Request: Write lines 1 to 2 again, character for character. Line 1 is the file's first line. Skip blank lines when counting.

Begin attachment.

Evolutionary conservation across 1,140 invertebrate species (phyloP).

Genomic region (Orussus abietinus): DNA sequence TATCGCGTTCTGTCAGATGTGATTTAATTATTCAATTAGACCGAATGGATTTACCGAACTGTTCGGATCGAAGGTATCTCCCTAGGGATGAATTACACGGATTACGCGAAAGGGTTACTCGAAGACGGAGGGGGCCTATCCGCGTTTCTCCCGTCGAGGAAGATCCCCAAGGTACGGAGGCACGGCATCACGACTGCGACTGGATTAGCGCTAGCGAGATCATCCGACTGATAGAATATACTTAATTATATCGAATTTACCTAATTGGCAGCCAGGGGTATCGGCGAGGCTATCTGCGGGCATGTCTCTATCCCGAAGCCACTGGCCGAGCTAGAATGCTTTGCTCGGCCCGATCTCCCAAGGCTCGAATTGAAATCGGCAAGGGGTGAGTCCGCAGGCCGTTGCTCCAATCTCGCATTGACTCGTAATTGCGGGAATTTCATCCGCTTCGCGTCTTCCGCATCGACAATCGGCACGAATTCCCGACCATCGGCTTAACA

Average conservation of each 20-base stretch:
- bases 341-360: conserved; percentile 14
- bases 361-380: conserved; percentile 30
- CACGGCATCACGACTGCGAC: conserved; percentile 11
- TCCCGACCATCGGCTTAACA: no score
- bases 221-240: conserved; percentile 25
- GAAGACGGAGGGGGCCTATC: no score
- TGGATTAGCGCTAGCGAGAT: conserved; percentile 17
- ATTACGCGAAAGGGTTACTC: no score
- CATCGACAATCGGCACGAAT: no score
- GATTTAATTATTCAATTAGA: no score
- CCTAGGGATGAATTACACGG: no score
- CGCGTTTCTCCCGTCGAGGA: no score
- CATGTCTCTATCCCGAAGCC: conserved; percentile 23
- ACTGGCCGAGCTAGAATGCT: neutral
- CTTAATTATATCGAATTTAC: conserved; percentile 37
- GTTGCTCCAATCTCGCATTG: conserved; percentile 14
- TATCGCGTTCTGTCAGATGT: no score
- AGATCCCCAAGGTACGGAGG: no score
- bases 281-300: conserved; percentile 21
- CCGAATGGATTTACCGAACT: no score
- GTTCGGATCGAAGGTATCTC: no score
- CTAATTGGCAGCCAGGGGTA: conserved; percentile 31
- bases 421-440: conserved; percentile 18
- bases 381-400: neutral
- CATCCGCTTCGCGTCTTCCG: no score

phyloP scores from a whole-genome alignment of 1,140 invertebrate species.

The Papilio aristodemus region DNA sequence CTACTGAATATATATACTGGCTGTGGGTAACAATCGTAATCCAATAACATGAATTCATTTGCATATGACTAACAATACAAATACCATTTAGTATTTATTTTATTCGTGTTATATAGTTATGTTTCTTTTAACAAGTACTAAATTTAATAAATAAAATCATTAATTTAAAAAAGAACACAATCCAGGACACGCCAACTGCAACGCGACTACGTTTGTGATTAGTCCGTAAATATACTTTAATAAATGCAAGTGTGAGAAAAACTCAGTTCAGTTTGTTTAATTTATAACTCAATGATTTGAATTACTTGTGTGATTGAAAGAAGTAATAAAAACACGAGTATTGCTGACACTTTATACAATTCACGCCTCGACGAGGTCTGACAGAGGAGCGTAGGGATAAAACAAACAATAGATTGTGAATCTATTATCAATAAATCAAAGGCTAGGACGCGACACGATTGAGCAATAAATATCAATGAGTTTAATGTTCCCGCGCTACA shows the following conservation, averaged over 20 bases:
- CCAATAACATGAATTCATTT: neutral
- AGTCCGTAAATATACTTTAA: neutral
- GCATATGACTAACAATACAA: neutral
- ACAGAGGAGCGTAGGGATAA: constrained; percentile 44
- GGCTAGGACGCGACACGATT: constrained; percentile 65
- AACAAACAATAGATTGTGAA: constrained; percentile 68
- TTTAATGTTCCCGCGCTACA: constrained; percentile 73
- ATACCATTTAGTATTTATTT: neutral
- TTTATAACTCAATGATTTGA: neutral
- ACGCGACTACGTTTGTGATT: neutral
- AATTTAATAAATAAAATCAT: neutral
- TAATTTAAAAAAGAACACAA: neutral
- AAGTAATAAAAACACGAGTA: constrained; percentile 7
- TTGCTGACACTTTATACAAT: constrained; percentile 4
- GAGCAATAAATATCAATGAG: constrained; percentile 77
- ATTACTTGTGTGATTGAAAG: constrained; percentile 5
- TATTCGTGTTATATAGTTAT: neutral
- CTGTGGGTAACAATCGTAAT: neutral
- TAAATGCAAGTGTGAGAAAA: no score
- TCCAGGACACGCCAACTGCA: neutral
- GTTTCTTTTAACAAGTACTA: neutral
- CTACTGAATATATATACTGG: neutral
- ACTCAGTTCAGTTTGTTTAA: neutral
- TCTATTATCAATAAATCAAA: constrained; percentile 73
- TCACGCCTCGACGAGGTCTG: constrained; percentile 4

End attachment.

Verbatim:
Evolutionary conservation across 1,140 invertebrate species (phyloP).

Genomic region (Orussus abietinus): DNA sequence TATCGCGTTCTGTCAGATGTGATTTAATTATTCAATTAGACCGAATGGATTTACCGAACTGTTCGGATCGAAGGTATCTCCCTAGGGATGAATTACACGGATTACGCGAAAGGGTTACTCGAAGACGGAGGGGGCCTATCCGCGTTTCTCCCGTCGAGGAAGATCCCCAAGGTACGGAGGCACGGCATCACGACTGCGACTGGATTAGCGCTAGCGAGATCATCCGACTGATAGAATATACTTAATTATATCGAATTTACCTAATTGGCAGCCAGGGGTATCGGCGAGGCTATCTGCGGGCATGTCTCTATCCCGAAGCCACTGGCCGAGCTAGAATGCTTTGCTCGGCCCGATCTCCCAAGGCTCGAATTGAAATCGGCAAGGGGTGAGTCCGCAGGCCGTTGCTCCAATCTCGCATTGACTCGTAATTGCGGGAATTTCATCCGCTTCGCGTCTTCCGCATCGACAATCGGCACGAATTCCCGACCATCGGCTTAACA